Remember when you were a kid, and you would wake up early on a school day, scamper over to the window, and see it snowing outside?
Remember the excitement you felt as you realized that school inevitably would be cancelled and you could spend the whole day sledding, having snowball fights, and making snowmen?
Well, imagine youre a kid in China and school has been cancelled not because of powdery white snow but because of air pollution so bad that you cant go outside without a major health risk.
Thats what citizens of Beijing experienced Dec. 8, 2015, when much of the city was closed due to overwhelming smog.
The red alert in China is the first since the country started using the color-coded warning system two years ago. With it comes massive school closures, traffic restrictions, and a complete halt in outdoor construction sites, all of which lasted until midday Dec. 10.
Meanwhile, the people of Beijing have taken to social media in massive numbers to express outrage and sadness.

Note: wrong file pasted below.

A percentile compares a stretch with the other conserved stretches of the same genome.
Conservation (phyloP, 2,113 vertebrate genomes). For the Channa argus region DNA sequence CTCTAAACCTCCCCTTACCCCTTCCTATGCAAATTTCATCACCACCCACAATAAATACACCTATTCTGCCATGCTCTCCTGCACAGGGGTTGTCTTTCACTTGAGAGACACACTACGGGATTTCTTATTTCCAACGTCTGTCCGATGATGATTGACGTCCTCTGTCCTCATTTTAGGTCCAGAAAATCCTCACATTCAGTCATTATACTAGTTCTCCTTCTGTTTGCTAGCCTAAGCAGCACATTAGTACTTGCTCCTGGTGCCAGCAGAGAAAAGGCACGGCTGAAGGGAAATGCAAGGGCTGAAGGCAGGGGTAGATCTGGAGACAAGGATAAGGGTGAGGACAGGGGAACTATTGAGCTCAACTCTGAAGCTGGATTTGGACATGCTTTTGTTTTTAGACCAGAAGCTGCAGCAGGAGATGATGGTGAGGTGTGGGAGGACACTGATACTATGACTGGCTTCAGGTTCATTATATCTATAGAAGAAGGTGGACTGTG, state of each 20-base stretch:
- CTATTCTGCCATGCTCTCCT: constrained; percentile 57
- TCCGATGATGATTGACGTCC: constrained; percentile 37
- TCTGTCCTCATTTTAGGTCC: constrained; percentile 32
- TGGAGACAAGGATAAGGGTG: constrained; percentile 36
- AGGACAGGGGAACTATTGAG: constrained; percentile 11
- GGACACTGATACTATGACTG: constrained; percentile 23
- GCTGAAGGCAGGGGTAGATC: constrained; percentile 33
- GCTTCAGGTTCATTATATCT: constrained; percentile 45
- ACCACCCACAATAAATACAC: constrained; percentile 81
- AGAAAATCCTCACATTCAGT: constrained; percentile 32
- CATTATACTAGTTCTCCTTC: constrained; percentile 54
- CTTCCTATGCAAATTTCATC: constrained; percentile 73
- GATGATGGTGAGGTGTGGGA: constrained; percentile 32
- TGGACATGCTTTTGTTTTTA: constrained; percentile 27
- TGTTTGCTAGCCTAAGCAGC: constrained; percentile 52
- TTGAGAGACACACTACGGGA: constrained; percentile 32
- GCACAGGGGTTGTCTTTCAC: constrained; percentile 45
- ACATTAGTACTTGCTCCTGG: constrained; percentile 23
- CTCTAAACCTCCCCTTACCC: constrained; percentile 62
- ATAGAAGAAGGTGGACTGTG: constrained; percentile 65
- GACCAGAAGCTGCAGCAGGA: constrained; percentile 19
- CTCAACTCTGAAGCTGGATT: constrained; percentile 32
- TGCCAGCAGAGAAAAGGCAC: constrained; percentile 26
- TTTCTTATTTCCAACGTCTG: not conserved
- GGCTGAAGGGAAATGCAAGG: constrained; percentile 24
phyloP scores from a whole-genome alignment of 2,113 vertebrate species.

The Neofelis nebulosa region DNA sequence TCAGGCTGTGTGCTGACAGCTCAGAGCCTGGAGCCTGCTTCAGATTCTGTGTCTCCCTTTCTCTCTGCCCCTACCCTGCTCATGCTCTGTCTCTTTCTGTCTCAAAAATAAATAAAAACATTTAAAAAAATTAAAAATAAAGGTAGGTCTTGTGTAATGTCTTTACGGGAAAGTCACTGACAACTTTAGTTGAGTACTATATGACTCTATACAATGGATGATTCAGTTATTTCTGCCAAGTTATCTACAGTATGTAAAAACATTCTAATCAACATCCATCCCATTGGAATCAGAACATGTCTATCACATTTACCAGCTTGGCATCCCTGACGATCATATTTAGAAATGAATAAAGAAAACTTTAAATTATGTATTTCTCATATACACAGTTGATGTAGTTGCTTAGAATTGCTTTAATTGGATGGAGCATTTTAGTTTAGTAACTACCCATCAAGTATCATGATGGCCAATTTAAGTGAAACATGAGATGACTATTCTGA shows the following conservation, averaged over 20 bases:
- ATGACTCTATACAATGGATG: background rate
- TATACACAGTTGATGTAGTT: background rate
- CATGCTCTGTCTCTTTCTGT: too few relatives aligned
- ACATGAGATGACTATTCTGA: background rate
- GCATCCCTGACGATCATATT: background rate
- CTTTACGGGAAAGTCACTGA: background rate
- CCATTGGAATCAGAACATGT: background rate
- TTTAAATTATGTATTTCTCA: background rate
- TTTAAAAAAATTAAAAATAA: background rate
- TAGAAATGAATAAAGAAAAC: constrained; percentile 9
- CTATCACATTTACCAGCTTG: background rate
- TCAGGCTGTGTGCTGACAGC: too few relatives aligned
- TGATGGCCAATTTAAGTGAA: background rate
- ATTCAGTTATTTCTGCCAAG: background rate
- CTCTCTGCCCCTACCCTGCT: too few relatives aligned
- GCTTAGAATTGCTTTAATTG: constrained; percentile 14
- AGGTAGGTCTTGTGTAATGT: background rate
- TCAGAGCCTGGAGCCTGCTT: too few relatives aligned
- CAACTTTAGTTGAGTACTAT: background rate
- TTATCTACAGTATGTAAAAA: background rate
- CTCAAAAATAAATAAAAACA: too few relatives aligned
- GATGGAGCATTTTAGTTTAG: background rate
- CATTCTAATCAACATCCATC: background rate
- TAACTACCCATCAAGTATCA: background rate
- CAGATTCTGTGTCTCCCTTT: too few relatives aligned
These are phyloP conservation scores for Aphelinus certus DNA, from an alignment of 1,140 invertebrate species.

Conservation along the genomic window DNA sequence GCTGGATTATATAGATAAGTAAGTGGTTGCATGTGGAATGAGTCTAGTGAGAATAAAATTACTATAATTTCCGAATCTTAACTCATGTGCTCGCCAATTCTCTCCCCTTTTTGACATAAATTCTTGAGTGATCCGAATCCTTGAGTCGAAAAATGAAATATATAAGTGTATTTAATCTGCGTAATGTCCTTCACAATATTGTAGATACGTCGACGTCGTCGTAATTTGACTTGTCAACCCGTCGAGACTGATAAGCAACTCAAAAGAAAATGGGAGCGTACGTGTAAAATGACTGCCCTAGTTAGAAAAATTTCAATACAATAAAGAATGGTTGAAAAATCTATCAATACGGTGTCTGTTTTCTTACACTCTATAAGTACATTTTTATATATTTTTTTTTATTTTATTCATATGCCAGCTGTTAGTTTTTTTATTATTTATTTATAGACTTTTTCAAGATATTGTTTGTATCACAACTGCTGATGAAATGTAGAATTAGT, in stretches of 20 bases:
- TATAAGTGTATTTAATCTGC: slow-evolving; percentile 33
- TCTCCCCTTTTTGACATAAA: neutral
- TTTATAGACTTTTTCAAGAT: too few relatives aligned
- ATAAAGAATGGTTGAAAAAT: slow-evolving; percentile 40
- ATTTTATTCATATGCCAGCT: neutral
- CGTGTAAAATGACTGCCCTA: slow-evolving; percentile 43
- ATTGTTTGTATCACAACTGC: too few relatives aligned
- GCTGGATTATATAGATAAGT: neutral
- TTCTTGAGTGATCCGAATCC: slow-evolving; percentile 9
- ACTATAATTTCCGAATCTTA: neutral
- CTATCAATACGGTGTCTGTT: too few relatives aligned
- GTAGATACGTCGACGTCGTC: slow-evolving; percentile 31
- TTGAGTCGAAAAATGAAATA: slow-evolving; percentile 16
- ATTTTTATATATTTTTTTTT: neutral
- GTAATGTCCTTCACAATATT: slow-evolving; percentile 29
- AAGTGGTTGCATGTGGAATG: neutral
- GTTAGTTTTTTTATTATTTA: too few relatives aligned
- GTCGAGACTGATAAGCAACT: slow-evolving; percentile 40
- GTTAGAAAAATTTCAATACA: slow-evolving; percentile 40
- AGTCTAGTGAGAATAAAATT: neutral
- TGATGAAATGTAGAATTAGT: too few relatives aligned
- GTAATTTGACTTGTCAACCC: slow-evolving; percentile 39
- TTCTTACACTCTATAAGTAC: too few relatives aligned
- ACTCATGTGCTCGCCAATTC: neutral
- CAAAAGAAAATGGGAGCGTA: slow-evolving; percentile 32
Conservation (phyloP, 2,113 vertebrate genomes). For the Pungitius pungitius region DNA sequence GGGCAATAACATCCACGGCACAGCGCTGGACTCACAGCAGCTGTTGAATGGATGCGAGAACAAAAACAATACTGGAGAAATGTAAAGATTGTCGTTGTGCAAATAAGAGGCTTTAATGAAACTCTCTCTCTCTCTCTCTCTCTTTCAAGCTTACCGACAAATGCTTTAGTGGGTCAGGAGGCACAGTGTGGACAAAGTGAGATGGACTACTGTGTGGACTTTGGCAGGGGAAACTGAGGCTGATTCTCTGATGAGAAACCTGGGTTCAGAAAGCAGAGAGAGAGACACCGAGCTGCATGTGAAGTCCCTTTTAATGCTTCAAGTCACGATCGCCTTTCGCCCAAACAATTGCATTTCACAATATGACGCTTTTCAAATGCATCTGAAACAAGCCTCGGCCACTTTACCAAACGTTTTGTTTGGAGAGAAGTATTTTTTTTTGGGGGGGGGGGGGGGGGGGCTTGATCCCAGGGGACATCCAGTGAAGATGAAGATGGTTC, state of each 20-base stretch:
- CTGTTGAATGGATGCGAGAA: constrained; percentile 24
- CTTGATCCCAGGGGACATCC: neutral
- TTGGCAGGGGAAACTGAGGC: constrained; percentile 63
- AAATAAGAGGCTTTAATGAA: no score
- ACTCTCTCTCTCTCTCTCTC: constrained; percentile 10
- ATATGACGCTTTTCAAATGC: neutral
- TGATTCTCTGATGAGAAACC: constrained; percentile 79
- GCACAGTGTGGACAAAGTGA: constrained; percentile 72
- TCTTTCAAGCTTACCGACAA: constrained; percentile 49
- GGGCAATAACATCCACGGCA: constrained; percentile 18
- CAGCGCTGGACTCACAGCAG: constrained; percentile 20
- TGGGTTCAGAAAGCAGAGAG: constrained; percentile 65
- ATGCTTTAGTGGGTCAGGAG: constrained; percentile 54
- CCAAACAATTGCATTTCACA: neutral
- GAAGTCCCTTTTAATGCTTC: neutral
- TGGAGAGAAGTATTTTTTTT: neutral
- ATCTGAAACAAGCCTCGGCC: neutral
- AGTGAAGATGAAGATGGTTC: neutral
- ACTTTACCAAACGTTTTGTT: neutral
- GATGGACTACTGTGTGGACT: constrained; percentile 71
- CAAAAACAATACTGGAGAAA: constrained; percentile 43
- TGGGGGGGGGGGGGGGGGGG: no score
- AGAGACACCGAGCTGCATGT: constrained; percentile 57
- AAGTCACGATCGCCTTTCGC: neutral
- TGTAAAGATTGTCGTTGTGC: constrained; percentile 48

The social network Sina Weibo, a Twitter-like service popular in China, was blowing up this week with thousands of messages containing tags like “Air pollution red warning” and “The haze is back again again again again.”
Some messages are outright angry, expressing a sense of hopelessness that this problem may never be fixed. Others, though, have chosen to laugh at how egregious the problem is, using humor to draw international attention to it.
Theyre even doing it despite Chinas strict Internet censorship laws and history of trying to cover up media related to the pollution problem.
One resident mocked up this picture of an ominous monster looming in between the buildings shrouded in smog:
During all of this, of course, leaders from China and all over the world are convening in Paris to discuss plans to address climate change.
Air pollution and climate change arent political or national problems. Theyre human problems.
It’s easy to think of China as just some far away place or even an international rival. But there are no rivals when it comes to protecting the planet. And thanks to the people of Beijing, we can see that were not so different.
After all, as recently as 2002, the Los Angeles skyline looked like this:
Despite the Chinese government making an effort to censor open criticism from their citizens, the Chinese people are fed up with the conditions they live in.
Just like here in America, theyve chosen to express their outrage in vast numbers and use humor to poke fun at their government.
Something we do here in America. Occasionally. And occasionally even, with great success. Here’s hoping China can do the same.